29 August 2013

From the Executive Office

Sunday, July 14th, was no ordinary day. In addition to it being my birthday, it was the start of the highly talked about AAS Topical Conference Series, or AASTCS. Responding to our original 2011 announcement, hopeful conference organizers submitted proposals to the AAS Council in June 2012. Approval came soon after, and then planning started in earnest. The organizers didn’t need to concern themselves with logistical details; the AAS handled registration, abstract submission, and all the arrangements with the meeting venue, allowing the proposers and their organizing committees to focus on the scientific content of their conference.

Attendees came from all parts of the world to the Hyatt Regency in beautiful Monterey, California, for two 5-day conferences in July. The first, Probes of Dark Matter on Galaxy Scales, included participants who engaged in interactive presentations and productive networking activities on dynamical studies (utilizing new simulations as well as new observational data), gravitational lensing, kinematical studies of dwarf galaxies in the Local Group and beyond, and indirect probes of dark matter.

One week after the conclusion of AASTCS #1, the next conference started in the same manner and with the same positive vibe. Giants of Eclipse provided a forum to discuss the physics of cool giants in eclipsing binaries, such as Epsilon Aurigae, to examine new data for such objects, and to compare the latest theories. It featured workshops on phenomena, data, instrumentation, methods, and models, and brought together experts in spectroscopy, photometry, imaging, interferometry, spectropolarimetry, stellar magnetic activity, and evolution, including both professionals and amateur astronomers.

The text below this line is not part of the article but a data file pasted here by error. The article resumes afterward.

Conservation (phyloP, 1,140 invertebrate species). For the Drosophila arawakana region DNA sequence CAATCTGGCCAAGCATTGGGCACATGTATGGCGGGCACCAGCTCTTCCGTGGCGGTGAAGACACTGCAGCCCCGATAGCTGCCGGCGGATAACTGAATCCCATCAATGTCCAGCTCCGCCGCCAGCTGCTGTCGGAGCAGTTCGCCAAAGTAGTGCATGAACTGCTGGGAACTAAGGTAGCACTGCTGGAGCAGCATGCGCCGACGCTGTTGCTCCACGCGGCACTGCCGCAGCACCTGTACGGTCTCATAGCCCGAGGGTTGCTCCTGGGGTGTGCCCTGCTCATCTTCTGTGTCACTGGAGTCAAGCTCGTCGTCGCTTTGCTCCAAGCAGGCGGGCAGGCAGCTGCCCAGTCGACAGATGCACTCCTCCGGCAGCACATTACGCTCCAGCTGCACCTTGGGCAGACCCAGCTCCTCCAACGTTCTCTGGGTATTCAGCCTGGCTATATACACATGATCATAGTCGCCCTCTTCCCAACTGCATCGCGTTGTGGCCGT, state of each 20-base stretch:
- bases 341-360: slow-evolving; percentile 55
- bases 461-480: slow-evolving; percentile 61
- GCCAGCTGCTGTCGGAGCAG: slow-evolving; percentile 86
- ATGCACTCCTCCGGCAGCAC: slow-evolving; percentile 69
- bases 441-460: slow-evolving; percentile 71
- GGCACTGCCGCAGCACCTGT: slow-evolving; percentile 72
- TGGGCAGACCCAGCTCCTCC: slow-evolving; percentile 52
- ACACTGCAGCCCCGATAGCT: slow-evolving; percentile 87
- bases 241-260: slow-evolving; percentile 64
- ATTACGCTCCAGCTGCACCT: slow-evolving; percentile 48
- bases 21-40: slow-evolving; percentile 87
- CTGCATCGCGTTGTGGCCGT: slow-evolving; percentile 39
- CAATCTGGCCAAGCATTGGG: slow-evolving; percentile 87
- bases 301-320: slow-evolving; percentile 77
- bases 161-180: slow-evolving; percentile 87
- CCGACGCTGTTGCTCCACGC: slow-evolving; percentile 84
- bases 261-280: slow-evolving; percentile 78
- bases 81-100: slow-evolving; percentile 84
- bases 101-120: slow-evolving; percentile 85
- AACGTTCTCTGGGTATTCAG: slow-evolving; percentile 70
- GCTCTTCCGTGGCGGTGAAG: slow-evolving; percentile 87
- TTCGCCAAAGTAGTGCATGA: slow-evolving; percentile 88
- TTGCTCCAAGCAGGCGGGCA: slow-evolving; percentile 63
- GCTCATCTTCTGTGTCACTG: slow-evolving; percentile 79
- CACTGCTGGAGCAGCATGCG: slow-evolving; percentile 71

Response from attendees at both conferences was positive. Many said that thanks to the quality of the science, the amount of engagement among participants, the confortable setting, and the convenient location, the inaugural AASTCS meetings were both productive and successful.

The AAS, including staff, leadership, and membership, would like to express a special and sincere “Thank you!” to Sukanya Chakrabarti, Leo Blitz, Elizabeth Griffin, and Robert Stencel and all the members of their science organizing committees. Without their dedication and hard work these conferences would not have been possible.

Two AASTCS conferences are scheduled in 2014, one on the challenge of exascale radio astronomy and another on the origin, evolution, and collapse of dense cores in star-forming regions. Detailed information on both meetings will be coming soon. Proposals for future AASTCS conferences will be due late next year. I invite anyone interested in submitting a proposal — or simply thinking about possible topics and/or wanting to know more about what’s involved — to email me for more information.